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Great Albums You May Have Missed: Dr John's Gris-Gris (1968)
With Jazzfest 2011 on the horizon it is time to creep into the voodoo night, just before dawn and catch a Crescent City treasure when he was still a mystical mix of Cajun, beatnik and shaman. Dr. John The Night Trippers Gris-Gris is an album that needs to be experienced.
Back in 1968 the Dr was a different being all together; he was developing a character that would be timeless, The Night Tripper.
Born Malcolm John "Mac" Rebennack Jr. he started working up this solo act which combined a bit of the hippy, the voodoo, and R&B cultures into one freaky figure, not unlike the fantastic Screamin' Jay Hawkins. He took the name "Dr. John" from Dr John Montaine, Voodoo King of the 19th Century who is entwined with his cities history. However Mac wasn't unaware of the changing youth culture and added some psychedelic overtones to go along with the Rhythm and Blues music he adored...what came out of this boiling cauldron was Gris-Gris.
From the first track, appropriately titled "Gris-Gris Gumbo," we are treated to the bubbling horns and strings over a rumbling drum while The Night Tripper introduces himself as a Voodoo Priest, ready to cure all ills with what's in his sack. The echoing background vocals set the late night mood and when the song sounds as if it is disappearing into the gloom, a trumpet will squeal or drum will bang to remind that you haven't transcended... yet.
If ever there was a song (full album really) to put on with the lights off and candles lit this is it. You will transported directly into the swamps.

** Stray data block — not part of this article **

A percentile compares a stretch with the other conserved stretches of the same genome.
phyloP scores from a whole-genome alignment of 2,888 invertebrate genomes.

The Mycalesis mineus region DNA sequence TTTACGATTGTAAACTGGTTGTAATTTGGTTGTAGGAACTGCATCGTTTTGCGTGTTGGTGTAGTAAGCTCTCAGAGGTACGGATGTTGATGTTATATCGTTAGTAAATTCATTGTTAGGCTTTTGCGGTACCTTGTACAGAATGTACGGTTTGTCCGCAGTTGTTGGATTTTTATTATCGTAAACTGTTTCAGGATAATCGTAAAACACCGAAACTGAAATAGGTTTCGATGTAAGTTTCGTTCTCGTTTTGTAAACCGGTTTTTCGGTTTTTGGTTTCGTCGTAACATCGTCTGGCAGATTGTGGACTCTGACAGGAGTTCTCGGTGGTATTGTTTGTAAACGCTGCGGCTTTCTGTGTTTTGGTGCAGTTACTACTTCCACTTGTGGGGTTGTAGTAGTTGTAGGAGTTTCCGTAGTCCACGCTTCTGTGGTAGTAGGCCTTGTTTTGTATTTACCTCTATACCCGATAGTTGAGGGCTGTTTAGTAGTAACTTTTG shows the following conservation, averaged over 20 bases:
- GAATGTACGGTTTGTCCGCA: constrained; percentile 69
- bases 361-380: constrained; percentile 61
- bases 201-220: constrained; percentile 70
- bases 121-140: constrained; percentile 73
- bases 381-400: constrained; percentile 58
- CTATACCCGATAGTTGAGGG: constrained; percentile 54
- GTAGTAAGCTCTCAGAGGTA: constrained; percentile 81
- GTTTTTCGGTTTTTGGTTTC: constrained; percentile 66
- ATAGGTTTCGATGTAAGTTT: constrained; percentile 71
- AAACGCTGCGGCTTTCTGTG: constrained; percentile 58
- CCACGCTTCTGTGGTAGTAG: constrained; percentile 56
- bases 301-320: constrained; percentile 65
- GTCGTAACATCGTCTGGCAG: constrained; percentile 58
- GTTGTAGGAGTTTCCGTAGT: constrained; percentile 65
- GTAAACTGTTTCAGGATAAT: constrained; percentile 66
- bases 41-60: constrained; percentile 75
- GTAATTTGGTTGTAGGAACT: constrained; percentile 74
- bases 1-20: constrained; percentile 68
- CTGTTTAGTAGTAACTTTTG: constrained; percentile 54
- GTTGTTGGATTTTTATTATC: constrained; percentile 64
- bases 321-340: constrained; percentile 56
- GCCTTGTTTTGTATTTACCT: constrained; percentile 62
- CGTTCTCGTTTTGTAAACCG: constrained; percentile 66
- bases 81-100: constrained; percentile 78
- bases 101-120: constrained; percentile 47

The second track doesn't even contain any vocals from The Night Tripper and instead sets the mood over violin strings chanting and rhythmic drumbeat. After the introduction of "Gris-Gris Gumbo," "Danse Kalinda Ba Doom" makes it clear this is no ordinary audio outing.
"Mama Roux" takes the topics of Medicine Men and 2nd lines but lays it over a funky beat that grooves and wouldn't have been out of place in a disco at the time. Perhaps the most straightforward track here, it assures listeners they haven't lost their minds after the first few tracks.
With its heavy bass and smoky chants "Danse Fambeaux" brings the strange southern dance forward as bells chime and layers of singing encompasses. "Croker Courtbullion" leaves you feeling like you drank one of the Dr.'s potions as vocals swirl and flutes soothe only to be roughed up by underlying tension of a harpsichord. The instrumentation all over the album is hypnotic, it can become impossible to tell which is exactly what when immersed in the song and that is a sign of some great overall production and a nod to the arraignments of Harold Battiste.
"Jump Sturdy" struts her swampy stuff right down St. Charles Avenue. With her funky walk crazy attitude and banjo strums "Jump Sturdy" isn't afraid to mix a bit of soulful stew into the Creole jambalaya of an album.
To close Dr. John and his crew present their best tune which escorts the listener out of the murky bayou and into the great beyond, "I Walk On Guilded Splinters." Hand drums swirling background vocals that slither from speaker to speaker, this track sums it all up and opens the ears for even more as the potentate Doctor casts spells with his playing and singing. There is something otherworldly contained in this track, its that same vibe that permeates all of Gris-Gris, making it an album you cannot miss.
IN THE NYPL CATALOG:
Gris-Gris by Dr. John The Night Tripper
To Preview some great tracks from Gris-Gris, click the links below:
Please Note: online audio tracks are an excellent source for previewing, but are compressed and do not match CD quality audio.